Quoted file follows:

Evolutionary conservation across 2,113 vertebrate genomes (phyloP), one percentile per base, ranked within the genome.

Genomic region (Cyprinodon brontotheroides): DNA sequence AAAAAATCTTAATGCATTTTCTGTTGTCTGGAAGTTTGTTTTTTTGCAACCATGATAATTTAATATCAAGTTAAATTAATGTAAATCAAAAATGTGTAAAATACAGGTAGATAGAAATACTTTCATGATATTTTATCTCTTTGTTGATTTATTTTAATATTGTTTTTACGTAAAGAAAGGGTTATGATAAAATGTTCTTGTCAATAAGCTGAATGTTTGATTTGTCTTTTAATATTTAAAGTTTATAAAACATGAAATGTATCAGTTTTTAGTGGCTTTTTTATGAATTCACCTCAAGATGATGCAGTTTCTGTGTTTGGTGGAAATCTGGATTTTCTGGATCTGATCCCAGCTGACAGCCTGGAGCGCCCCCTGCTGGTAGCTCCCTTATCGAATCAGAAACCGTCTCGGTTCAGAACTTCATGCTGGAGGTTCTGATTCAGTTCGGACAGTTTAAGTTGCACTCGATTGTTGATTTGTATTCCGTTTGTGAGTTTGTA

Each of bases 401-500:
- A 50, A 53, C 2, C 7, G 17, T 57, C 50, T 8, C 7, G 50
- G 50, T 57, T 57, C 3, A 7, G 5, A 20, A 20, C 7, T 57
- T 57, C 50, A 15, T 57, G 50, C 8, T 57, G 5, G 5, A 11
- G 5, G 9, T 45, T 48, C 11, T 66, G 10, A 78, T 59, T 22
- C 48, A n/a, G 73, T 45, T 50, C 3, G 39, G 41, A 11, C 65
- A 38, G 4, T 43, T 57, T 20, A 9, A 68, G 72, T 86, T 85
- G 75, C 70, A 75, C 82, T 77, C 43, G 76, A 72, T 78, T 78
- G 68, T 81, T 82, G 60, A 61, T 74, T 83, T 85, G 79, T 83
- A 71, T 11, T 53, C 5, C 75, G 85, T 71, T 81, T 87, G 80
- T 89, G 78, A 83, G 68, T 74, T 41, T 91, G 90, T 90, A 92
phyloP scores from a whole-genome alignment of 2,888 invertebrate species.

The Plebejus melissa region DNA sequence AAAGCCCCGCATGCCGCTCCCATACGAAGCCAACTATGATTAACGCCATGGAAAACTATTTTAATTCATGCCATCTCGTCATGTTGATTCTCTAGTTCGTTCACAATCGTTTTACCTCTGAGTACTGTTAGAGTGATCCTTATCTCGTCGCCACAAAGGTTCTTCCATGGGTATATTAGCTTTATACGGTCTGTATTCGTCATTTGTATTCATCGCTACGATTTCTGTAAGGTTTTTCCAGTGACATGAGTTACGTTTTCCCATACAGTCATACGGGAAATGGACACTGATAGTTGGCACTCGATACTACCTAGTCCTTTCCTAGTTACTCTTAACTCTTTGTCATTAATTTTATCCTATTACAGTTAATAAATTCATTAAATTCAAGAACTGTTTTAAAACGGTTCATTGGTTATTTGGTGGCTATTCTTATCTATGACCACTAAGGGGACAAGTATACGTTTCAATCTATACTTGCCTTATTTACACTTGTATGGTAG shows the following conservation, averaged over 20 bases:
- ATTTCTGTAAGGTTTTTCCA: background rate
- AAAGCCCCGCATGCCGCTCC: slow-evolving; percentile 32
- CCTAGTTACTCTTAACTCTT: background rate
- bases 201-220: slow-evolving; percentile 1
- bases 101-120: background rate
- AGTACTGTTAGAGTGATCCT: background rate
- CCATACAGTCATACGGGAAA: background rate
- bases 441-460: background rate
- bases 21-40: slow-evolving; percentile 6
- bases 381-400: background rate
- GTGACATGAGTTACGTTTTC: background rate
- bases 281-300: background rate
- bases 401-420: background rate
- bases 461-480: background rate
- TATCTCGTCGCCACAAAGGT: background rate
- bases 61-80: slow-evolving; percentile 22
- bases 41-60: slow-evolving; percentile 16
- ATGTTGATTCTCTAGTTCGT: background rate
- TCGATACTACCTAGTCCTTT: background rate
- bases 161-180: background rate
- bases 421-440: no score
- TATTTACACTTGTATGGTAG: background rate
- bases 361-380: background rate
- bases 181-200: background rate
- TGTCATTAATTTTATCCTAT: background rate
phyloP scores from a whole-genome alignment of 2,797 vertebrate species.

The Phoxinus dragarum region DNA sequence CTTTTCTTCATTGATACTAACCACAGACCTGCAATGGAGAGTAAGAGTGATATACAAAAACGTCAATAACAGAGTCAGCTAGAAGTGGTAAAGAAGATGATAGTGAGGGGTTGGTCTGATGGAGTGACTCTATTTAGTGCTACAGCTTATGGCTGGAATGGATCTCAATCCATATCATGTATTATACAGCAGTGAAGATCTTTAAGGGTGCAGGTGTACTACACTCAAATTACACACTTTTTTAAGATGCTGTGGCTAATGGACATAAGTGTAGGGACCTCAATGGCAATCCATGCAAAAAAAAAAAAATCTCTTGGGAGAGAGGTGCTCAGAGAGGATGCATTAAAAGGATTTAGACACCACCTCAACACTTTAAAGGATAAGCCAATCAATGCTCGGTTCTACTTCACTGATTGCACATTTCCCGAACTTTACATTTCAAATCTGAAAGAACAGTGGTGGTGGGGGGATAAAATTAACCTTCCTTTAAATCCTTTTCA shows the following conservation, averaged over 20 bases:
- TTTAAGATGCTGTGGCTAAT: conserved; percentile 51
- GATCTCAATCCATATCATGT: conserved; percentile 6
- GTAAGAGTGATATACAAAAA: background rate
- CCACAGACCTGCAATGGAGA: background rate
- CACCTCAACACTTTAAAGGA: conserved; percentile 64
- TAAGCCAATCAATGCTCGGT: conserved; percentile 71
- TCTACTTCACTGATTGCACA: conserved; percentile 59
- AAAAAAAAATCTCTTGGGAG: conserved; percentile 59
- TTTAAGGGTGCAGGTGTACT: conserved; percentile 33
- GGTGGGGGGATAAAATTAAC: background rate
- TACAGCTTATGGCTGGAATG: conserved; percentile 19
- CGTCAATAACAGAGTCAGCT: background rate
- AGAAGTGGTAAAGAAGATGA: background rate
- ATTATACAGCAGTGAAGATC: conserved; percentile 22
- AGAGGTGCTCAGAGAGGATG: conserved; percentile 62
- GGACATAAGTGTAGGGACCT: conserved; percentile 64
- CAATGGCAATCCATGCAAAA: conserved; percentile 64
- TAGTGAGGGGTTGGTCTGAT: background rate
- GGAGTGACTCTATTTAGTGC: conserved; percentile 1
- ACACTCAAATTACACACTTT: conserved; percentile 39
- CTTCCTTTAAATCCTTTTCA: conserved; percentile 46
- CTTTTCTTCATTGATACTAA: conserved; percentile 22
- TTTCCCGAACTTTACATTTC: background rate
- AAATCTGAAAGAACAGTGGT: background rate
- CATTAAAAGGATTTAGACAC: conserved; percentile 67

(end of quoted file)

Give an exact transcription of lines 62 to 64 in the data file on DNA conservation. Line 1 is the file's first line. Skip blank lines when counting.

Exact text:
- ACACTCAAATTACACACTTT: conserved; percentile 39
- CTTCCTTTAAATCCTTTTCA: conserved; percentile 46
- CTTTTCTTCATTGATACTAA: conserved; percentile 22